5 things veterans should know about the Aid and Attendance pension

5 things veterans should know about the Aid and Attendance pension

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For U.S. military veterans, serving the country doesn’t come without sacrifice. For many of those veterans, that sacrifice carries with it continued physical, emotional and financial struggles.

What many veterans and their families may not know is that they may qualify for additional assistance through a little-known U.S. Department of Veterans Affairs pension.

The pension, called Aid and Attendance (commonly referred to as A&A), can offer some much-needed relief to veterans and their spouses whose health conditions require non-medical, or personal care.

It’s out there

It’s not often that money is left unclaimed, but that’s exactly what’s happening with VA Aid and Attendance funds. In fact, according to a study performed by the VA, more than 2 million veterans and widows are not receiving the more than $22 billion in pension funds available to them.

The study also showed that fewer than one in every seven eligible spouses in need are receiving the benefits. The truth of the matter is, the VA has difficulty locating eligible veterans and their families, and veterans are simply unaware that such a program exists. Veterans and their families can learn more about this pension on the VA’s website.

It can help pay for your home health care costs

5 things veterans should know about the Aid and Attendance pension

The primary purpose of the A&A pension is to help veterans and spouses receive the non-medical care they need to continue living safely and independently in their homes. According to Michael Hawkins, a U.S. veteran and owner of Interim Health Care, an agency that provides in-home care, this can be a great help to family members who may be caring for veterans or paying for the care.

“Families provide the majority of care for our aging veterans and spouses — a responsibility that can take a tremendous toll on the primary caregivers leading to both emotional and physical exhaustion,” said Hawkins.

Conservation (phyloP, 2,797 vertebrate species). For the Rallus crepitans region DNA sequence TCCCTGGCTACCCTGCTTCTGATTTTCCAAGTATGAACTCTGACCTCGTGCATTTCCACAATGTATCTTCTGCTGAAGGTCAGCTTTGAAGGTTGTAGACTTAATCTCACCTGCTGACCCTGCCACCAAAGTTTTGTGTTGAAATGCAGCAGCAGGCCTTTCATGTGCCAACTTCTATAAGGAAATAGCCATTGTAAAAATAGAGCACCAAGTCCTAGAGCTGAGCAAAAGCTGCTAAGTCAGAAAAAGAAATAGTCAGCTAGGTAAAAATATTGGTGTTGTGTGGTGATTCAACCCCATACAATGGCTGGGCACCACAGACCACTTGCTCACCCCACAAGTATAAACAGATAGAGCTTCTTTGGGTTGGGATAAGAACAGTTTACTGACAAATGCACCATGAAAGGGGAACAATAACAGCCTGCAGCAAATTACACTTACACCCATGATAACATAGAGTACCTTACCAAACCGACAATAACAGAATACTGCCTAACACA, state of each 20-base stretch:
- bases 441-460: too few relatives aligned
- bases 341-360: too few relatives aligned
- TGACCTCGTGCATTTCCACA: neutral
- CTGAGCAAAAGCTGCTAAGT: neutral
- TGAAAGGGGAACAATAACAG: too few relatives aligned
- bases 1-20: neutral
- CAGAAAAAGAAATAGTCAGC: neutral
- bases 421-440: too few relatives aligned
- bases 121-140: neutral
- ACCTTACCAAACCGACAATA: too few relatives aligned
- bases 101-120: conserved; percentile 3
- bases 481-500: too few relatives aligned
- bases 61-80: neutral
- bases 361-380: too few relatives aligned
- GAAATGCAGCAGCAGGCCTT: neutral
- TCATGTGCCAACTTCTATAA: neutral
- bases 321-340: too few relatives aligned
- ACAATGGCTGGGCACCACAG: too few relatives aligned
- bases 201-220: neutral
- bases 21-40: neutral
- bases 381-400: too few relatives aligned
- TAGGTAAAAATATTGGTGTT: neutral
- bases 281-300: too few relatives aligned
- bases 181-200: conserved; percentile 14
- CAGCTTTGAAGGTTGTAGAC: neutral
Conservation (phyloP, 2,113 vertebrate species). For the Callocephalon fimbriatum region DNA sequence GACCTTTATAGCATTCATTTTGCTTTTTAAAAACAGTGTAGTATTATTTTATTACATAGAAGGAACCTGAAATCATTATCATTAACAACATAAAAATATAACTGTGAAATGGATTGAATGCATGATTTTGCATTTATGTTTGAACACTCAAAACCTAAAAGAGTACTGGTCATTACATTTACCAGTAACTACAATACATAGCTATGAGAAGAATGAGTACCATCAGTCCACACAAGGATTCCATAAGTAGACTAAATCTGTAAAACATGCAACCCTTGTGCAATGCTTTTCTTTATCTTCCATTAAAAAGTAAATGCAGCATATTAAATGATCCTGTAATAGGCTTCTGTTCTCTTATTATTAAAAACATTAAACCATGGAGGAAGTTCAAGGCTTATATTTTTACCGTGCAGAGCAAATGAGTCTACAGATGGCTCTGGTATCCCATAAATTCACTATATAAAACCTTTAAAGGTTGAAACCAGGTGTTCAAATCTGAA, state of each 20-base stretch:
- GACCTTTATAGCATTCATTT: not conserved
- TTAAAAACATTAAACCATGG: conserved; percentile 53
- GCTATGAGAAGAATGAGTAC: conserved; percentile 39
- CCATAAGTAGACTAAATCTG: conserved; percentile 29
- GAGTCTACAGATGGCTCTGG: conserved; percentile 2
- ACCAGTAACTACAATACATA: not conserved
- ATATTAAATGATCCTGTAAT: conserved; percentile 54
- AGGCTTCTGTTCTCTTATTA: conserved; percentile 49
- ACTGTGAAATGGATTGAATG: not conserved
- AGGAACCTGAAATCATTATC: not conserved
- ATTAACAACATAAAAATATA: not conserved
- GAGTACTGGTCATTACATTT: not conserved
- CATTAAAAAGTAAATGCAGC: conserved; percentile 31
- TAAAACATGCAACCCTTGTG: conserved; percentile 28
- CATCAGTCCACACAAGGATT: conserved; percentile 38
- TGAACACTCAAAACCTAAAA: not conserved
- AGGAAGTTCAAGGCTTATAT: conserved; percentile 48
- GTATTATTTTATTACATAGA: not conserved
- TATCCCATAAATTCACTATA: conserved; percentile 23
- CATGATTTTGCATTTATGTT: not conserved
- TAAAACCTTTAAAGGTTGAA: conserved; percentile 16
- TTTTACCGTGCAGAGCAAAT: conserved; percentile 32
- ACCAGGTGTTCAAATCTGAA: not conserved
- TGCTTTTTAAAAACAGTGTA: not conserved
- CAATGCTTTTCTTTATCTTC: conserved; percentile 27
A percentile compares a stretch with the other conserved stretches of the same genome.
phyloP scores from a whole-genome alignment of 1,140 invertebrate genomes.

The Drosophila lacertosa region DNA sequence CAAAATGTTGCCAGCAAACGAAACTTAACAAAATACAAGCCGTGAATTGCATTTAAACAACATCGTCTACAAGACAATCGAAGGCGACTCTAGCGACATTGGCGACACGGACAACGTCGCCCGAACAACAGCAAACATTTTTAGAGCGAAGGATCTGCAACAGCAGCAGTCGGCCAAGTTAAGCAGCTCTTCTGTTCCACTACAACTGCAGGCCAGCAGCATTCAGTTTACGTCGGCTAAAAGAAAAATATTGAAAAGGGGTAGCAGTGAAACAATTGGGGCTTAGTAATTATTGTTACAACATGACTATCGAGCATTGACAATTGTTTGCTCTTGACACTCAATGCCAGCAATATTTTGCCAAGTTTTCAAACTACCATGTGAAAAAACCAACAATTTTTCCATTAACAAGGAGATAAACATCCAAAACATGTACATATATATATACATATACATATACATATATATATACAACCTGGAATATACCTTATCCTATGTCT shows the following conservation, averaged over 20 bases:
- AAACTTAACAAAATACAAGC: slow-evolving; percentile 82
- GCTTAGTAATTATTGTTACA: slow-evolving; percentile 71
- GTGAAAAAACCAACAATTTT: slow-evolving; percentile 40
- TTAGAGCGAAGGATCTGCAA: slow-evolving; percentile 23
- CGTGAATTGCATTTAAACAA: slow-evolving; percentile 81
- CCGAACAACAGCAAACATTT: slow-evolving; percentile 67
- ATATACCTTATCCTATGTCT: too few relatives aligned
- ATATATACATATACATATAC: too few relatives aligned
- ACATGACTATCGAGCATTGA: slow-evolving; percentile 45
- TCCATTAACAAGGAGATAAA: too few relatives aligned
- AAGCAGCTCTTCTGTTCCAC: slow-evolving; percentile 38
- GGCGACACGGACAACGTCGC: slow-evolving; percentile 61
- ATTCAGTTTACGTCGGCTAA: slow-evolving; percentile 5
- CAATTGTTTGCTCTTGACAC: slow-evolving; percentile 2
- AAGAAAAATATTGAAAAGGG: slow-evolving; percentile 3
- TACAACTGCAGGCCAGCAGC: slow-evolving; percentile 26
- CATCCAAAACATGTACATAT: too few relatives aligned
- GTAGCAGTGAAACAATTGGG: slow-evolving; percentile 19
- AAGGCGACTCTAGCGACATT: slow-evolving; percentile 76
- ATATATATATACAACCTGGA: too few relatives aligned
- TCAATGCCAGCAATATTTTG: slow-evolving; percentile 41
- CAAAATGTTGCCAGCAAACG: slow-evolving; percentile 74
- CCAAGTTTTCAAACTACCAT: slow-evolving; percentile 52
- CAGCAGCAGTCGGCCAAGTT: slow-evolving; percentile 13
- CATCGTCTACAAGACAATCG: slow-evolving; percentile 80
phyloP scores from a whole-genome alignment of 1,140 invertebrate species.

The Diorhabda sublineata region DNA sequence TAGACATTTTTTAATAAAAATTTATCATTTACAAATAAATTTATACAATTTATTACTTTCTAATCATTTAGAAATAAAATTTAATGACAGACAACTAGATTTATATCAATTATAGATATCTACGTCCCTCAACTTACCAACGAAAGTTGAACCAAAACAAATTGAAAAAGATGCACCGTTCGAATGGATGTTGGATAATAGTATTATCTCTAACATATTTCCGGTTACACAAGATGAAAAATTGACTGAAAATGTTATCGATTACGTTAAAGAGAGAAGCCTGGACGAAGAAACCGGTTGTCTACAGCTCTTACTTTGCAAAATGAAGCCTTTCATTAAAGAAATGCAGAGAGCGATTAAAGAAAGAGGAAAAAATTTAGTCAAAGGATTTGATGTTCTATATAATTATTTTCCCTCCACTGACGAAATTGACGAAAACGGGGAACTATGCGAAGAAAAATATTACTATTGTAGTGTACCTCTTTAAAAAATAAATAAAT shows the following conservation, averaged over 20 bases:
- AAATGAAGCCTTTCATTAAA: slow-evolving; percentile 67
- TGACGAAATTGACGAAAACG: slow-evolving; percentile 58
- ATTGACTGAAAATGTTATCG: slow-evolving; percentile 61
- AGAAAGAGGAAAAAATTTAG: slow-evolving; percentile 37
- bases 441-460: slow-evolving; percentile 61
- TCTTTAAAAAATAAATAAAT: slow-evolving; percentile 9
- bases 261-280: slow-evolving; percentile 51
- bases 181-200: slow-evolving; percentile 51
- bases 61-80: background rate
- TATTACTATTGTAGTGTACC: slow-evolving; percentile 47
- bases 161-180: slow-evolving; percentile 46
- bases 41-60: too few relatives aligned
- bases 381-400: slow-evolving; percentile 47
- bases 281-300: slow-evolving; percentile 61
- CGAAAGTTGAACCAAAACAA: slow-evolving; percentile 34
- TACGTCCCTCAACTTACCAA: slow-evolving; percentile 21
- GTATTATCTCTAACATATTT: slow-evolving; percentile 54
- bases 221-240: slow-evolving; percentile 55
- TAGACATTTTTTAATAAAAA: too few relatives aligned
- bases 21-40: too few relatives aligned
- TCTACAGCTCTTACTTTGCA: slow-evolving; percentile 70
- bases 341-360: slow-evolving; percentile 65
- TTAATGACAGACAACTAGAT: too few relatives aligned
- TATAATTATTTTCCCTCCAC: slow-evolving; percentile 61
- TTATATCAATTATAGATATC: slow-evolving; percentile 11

He continued, “I wish more families knew that outside help, or respite care, was available. The Aid and Attendance pension provides the financial means to hire the help they need.”

The Aid and Attendance pension can help cover the costs of a nursing home, assisted living facility or in-home care services.

You may be eligible

Knowing the program exists is only the first step in receiving A&A benefits. If you’re a veteran or the spouse of a veteran, it’s time to find out if you’re eligible for these benefits.

Some of the eligibility requirements include 90 or more days on active duty, with at least one day during wartime, and the current need for outside assistance or help with activities of daily living.

Veterans did not have to deploy overseas to qualify for the pension. For more information on eligibility, check out Interim Health Care’s comprehensive guide.

It doesn’t replace your current pension

5 things veterans should know about the Aid and Attendance pension

The A&A benefit is considered the third tier of the VA’s “Improved Pension,” meaning that it is an additional benefit of the pension, not a replacement of it. According to Veteran Aid, veterans and eligible for the A&A benefits can receive up to $1,759 per month for medical care and assistance in addition to existing VA pension benefits. Eligible spouses may receive up to $1,130 per month.

The process isn’t as difficult as you might think

Unfortunately, many veterans and spouses are discouraged from applying for VA benefits because of the agency’s reputation for being slow and difficult to deal with. In reality, the agency has made tremendous strides in improving their processes over the last several years.

Additionally, agencies and other resources are available to help veterans, their spouses and families submit the appropriate application materials.

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